Partnering with Royal Ballet dancer Zelos Tsang-Thompson, Elliott Gonzo and Philly Felton dance short Tundra expresses the extreme mental and physical effort required to excel at the highest levels – a pressure which is particularly prevalent within the arduous Japanese work ethic. DN spoke to Elliott to discover how this experimental rumination, not only on the world of dance but also the sacrifices and diligence needed to truly thrive in our chosen careers, came into being.

Where did the idea for Tundra come from?

The title of the film is Tundra meaning a large barren frozen area of land, where the harsh subzero temperatures make it impossible to grow trees or vegetation. Tundra was the word Zelos Tsang-Thompson, the Royal Ballet dancer in the film, used to describe the ballet industry. He told me how cold and heartless it can be and if you ever show signs of weakness you will be dropped. Your superiors wouldn’t bat an eyelid, someone else will be there waiting to take your place. He believed that his Japanese heritage, mainly the hardcore work ethic, helped him to push himself and eventually got him to where he is now in his career.

A well-known Japanese saying is: “Repeated failures lead to success.” But this extreme work ethic can also have a detrimental effect – mentally and physically – on the workers themselves, which we have chosen to represent through the sweat, bruises and scars on Zelos’ body. The overlaid poem by Philly Felton explores the idea of not understanding your own worth and mirrors the dancer as he works himself into a frenzy of practice.

How did you come to partner with Zelos Tsang-Thompson on this project and did he have any reservations or strong opinions about the film and the dance piece he’d perform for it?

Zelos Tsang-Thompson was living with me for a couple of months while he was getting settled into London, we discussed the collaboration of the project the first day we met so he was heavily involved in the objective and process of the film from the very beginning. I learnt a lot about classical ballet while rehearsing the dance for the film, through this I realised ballet is very regimental as a practice. I originally wanted him to improvise his movement using the music we had made as a building block, but the prospect of this was very daunting for Zelos due to the militant attitude of ballet.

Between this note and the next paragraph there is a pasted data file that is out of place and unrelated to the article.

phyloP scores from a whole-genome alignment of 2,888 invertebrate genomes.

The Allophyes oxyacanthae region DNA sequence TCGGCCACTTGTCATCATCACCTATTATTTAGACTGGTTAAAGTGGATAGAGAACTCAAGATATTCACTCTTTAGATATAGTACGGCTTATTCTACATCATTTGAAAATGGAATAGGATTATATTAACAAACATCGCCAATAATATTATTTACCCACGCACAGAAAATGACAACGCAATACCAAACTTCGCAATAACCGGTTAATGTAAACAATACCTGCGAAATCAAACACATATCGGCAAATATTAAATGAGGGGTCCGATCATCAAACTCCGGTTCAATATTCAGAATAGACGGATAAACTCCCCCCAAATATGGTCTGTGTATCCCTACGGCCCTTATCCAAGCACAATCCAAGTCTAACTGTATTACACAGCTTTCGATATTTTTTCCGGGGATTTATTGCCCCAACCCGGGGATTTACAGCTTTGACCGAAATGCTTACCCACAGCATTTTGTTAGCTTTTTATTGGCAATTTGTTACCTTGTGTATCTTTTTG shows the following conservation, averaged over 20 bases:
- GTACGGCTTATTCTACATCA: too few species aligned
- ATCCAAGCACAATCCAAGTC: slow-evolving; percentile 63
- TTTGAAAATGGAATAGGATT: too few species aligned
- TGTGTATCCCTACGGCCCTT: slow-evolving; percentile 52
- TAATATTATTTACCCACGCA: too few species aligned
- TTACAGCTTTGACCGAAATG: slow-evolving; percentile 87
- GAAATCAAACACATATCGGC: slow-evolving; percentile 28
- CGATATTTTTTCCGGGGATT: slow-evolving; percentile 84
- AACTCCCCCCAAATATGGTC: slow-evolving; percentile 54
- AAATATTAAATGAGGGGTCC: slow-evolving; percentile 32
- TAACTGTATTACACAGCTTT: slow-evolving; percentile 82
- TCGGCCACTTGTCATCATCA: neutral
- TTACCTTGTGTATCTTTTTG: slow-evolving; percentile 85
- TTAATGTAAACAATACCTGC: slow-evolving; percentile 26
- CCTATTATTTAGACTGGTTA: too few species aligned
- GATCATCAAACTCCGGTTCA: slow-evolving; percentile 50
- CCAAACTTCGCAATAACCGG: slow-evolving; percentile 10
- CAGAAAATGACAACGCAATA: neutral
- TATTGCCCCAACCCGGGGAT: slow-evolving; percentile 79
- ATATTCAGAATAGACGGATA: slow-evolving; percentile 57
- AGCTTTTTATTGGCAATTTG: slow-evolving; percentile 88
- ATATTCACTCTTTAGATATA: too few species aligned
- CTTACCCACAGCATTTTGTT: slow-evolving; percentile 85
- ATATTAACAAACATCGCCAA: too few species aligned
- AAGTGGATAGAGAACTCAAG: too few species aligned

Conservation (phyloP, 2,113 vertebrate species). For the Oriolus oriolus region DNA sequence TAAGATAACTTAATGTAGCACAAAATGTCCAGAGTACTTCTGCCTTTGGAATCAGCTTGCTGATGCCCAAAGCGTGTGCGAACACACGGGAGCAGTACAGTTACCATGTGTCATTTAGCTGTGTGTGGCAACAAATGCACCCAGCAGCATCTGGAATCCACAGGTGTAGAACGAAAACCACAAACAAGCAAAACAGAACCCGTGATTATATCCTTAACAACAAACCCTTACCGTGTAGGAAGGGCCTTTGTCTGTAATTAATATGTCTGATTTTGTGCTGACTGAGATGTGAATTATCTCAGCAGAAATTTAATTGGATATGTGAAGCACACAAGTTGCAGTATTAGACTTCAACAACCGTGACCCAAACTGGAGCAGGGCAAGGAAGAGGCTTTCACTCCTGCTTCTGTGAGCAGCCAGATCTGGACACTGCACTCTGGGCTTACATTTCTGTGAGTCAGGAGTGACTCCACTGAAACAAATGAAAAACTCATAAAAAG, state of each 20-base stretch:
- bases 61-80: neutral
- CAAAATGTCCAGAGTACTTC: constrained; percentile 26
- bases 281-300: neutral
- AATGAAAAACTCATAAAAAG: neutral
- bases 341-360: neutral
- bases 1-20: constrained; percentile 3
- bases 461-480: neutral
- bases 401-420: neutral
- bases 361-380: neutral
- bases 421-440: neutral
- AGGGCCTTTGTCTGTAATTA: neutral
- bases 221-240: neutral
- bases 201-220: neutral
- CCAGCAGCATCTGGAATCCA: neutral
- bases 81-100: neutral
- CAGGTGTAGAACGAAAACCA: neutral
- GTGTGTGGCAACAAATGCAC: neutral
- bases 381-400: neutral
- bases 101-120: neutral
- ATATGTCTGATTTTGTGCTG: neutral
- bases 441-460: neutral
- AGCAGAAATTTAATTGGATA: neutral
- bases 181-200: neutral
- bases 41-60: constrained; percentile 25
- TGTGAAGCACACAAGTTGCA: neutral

As individuals, living in this modern day society we put a tremendous amount of pressure on ourselves to succeed within our chosen careers.

Zelos suggested using a set dance routine he knew off by heart instead, this made him feel more confident and we could move along more comfortably while filming. We also had piano music playing in the background to create a classical ballet atmosphere. Then in the edit, I cut the dance movements around the music we had made for the piece.

Could you take us through your process and considerations when shooting the dance performance?

The space was an important part of the aesthetic, we felt it was important for it to be both large enough for Zelos to dance and exude a feeling of isolation. We booked the space for the day, starting early in the morning we decided to practice the same routine all day, pushing Zelos into exhaustion. We waited till golden hour to shoot the piece – using a Blackmagic Ursa Mini Pro 4.6K paired with Vintage Zeiss Contax Primes. The studio had huge windows facing the sunset, creating amazing harsh shadows and giving the film its moody, melancholy feel.

What do you hope people take away from this film?

I would like people to take away the same emotional response I had making this film. As individuals, living in this modern day society we put a tremendous amount of pressure on ourselves to succeed within our chosen careers. Zelos resonated with me as he has devoted his life to ballet dancing as I have to filmmaking.

Are you working on any new projects at the moment?

Yes, I’m working on a project at the moment called Pure Gold and also finishing off a short film named Yeast that I’ve been working on for almost 4 years. Pure Gold is a film reinterpretation of the old testament played out in an urban contemporary world with hints of Neo-Surrealism. This project is in very early stages so I can’t really go deep into it yet. Yeast is a dark fantasy comedy about a deranged Baker addicted to smoking yeast, who one day decides to build a bread inspired Frankenstein monster. Yeast will be finished in the coming month.

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